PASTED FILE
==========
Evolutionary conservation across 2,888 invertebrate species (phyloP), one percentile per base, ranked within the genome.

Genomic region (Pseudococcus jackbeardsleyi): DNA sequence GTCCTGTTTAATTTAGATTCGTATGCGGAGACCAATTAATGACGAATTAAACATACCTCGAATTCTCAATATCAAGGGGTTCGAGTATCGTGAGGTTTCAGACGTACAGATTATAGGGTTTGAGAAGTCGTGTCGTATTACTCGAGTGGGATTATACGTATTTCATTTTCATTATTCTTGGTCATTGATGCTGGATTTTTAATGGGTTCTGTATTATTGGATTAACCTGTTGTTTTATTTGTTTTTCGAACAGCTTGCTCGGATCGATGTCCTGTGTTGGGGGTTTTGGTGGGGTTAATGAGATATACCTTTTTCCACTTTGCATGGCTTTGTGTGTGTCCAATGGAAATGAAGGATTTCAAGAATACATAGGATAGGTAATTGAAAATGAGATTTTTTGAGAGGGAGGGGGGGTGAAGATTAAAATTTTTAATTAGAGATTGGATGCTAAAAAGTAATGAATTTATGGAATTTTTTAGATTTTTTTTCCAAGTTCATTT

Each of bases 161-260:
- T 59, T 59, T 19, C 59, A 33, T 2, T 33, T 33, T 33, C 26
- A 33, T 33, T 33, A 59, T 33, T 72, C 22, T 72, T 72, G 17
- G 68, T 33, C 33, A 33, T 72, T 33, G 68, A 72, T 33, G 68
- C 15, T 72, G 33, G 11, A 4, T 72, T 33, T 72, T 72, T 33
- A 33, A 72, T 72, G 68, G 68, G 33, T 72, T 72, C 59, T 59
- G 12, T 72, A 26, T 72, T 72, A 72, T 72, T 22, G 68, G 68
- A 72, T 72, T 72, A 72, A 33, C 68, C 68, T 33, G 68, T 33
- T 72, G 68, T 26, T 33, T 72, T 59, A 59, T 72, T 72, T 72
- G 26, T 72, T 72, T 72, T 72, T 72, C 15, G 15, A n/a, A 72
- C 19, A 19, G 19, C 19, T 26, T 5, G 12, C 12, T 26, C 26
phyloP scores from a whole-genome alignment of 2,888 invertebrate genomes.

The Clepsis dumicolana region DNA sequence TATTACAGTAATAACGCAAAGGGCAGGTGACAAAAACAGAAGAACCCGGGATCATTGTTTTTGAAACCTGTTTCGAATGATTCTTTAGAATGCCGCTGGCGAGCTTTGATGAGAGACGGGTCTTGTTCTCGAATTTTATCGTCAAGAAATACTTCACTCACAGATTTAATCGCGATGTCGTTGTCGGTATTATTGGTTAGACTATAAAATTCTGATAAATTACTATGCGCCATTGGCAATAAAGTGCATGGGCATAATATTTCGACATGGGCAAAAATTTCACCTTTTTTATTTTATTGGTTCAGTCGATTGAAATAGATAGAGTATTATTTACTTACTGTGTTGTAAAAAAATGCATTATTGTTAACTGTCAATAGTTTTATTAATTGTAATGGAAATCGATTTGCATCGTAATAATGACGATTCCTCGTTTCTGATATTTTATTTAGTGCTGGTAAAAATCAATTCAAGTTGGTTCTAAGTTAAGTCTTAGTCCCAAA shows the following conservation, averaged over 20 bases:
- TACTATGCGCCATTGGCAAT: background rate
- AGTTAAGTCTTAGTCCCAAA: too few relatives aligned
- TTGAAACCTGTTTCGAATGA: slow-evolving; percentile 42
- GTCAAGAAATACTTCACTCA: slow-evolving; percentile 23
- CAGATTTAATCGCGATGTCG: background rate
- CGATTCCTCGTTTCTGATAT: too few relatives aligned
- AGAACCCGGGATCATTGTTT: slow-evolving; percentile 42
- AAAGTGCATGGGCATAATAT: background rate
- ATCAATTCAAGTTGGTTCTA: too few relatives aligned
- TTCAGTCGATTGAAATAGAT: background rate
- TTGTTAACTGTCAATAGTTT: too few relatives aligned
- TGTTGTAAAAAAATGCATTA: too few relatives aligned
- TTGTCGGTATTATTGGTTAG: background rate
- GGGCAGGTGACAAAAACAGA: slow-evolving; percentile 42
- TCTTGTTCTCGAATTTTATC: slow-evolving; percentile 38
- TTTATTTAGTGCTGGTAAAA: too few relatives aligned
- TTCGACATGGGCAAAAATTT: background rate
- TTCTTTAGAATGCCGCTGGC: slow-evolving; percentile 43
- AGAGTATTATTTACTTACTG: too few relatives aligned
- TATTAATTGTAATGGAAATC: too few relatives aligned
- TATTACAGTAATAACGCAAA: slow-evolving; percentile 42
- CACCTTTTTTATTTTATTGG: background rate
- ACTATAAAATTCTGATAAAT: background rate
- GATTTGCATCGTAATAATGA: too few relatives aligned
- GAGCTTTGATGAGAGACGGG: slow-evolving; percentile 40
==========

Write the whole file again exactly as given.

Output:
Evolutionary conservation across 2,888 invertebrate species (phyloP), one percentile per base, ranked within the genome.

Genomic region (Pseudococcus jackbeardsleyi): DNA sequence GTCCTGTTTAATTTAGATTCGTATGCGGAGACCAATTAATGACGAATTAAACATACCTCGAATTCTCAATATCAAGGGGTTCGAGTATCGTGAGGTTTCAGACGTACAGATTATAGGGTTTGAGAAGTCGTGTCGTATTACTCGAGTGGGATTATACGTATTTCATTTTCATTATTCTTGGTCATTGATGCTGGATTTTTAATGGGTTCTGTATTATTGGATTAACCTGTTGTTTTATTTGTTTTTCGAACAGCTTGCTCGGATCGATGTCCTGTGTTGGGGGTTTTGGTGGGGTTAATGAGATATACCTTTTTCCACTTTGCATGGCTTTGTGTGTGTCCAATGGAAATGAAGGATTTCAAGAATACATAGGATAGGTAATTGAAAATGAGATTTTTTGAGAGGGAGGGGGGGTGAAGATTAAAATTTTTAATTAGAGATTGGATGCTAAAAAGTAATGAATTTATGGAATTTTTTAGATTTTTTTTCCAAGTTCATTT

Each of bases 161-260:
- T 59, T 59, T 19, C 59, A 33, T 2, T 33, T 33, T 33, C 26
- A 33, T 33, T 33, A 59, T 33, T 72, C 22, T 72, T 72, G 17
- G 68, T 33, C 33, A 33, T 72, T 33, G 68, A 72, T 33, G 68
- C 15, T 72, G 33, G 11, A 4, T 72, T 33, T 72, T 72, T 33
- A 33, A 72, T 72, G 68, G 68, G 33, T 72, T 72, C 59, T 59
- G 12, T 72, A 26, T 72, T 72, A 72, T 72, T 22, G 68, G 68
- A 72, T 72, T 72, A 72, A 33, C 68, C 68, T 33, G 68, T 33
- T 72, G 68, T 26, T 33, T 72, T 59, A 59, T 72, T 72, T 72
- G 26, T 72, T 72, T 72, T 72, T 72, C 15, G 15, A n/a, A 72
- C 19, A 19, G 19, C 19, T 26, T 5, G 12, C 12, T 26, C 26
phyloP scores from a whole-genome alignment of 2,888 invertebrate genomes.

The Clepsis dumicolana region DNA sequence TATTACAGTAATAACGCAAAGGGCAGGTGACAAAAACAGAAGAACCCGGGATCATTGTTTTTGAAACCTGTTTCGAATGATTCTTTAGAATGCCGCTGGCGAGCTTTGATGAGAGACGGGTCTTGTTCTCGAATTTTATCGTCAAGAAATACTTCACTCACAGATTTAATCGCGATGTCGTTGTCGGTATTATTGGTTAGACTATAAAATTCTGATAAATTACTATGCGCCATTGGCAATAAAGTGCATGGGCATAATATTTCGACATGGGCAAAAATTTCACCTTTTTTATTTTATTGGTTCAGTCGATTGAAATAGATAGAGTATTATTTACTTACTGTGTTGTAAAAAAATGCATTATTGTTAACTGTCAATAGTTTTATTAATTGTAATGGAAATCGATTTGCATCGTAATAATGACGATTCCTCGTTTCTGATATTTTATTTAGTGCTGGTAAAAATCAATTCAAGTTGGTTCTAAGTTAAGTCTTAGTCCCAAA shows the following conservation, averaged over 20 bases:
- TACTATGCGCCATTGGCAAT: background rate
- AGTTAAGTCTTAGTCCCAAA: too few relatives aligned
- TTGAAACCTGTTTCGAATGA: slow-evolving; percentile 42
- GTCAAGAAATACTTCACTCA: slow-evolving; percentile 23
- CAGATTTAATCGCGATGTCG: background rate
- CGATTCCTCGTTTCTGATAT: too few relatives aligned
- AGAACCCGGGATCATTGTTT: slow-evolving; percentile 42
- AAAGTGCATGGGCATAATAT: background rate
- ATCAATTCAAGTTGGTTCTA: too few relatives aligned
- TTCAGTCGATTGAAATAGAT: background rate
- TTGTTAACTGTCAATAGTTT: too few relatives aligned
- TGTTGTAAAAAAATGCATTA: too few relatives aligned
- TTGTCGGTATTATTGGTTAG: background rate
- GGGCAGGTGACAAAAACAGA: slow-evolving; percentile 42
- TCTTGTTCTCGAATTTTATC: slow-evolving; percentile 38
- TTTATTTAGTGCTGGTAAAA: too few relatives aligned
- TTCGACATGGGCAAAAATTT: background rate
- TTCTTTAGAATGCCGCTGGC: slow-evolving; percentile 43
- AGAGTATTATTTACTTACTG: too few relatives aligned
- TATTAATTGTAATGGAAATC: too few relatives aligned
- TATTACAGTAATAACGCAAA: slow-evolving; percentile 42
- CACCTTTTTTATTTTATTGG: background rate
- ACTATAAAATTCTGATAAAT: background rate
- GATTTGCATCGTAATAATGA: too few relatives aligned
- GAGCTTTGATGAGAGACGGG: slow-evolving; percentile 40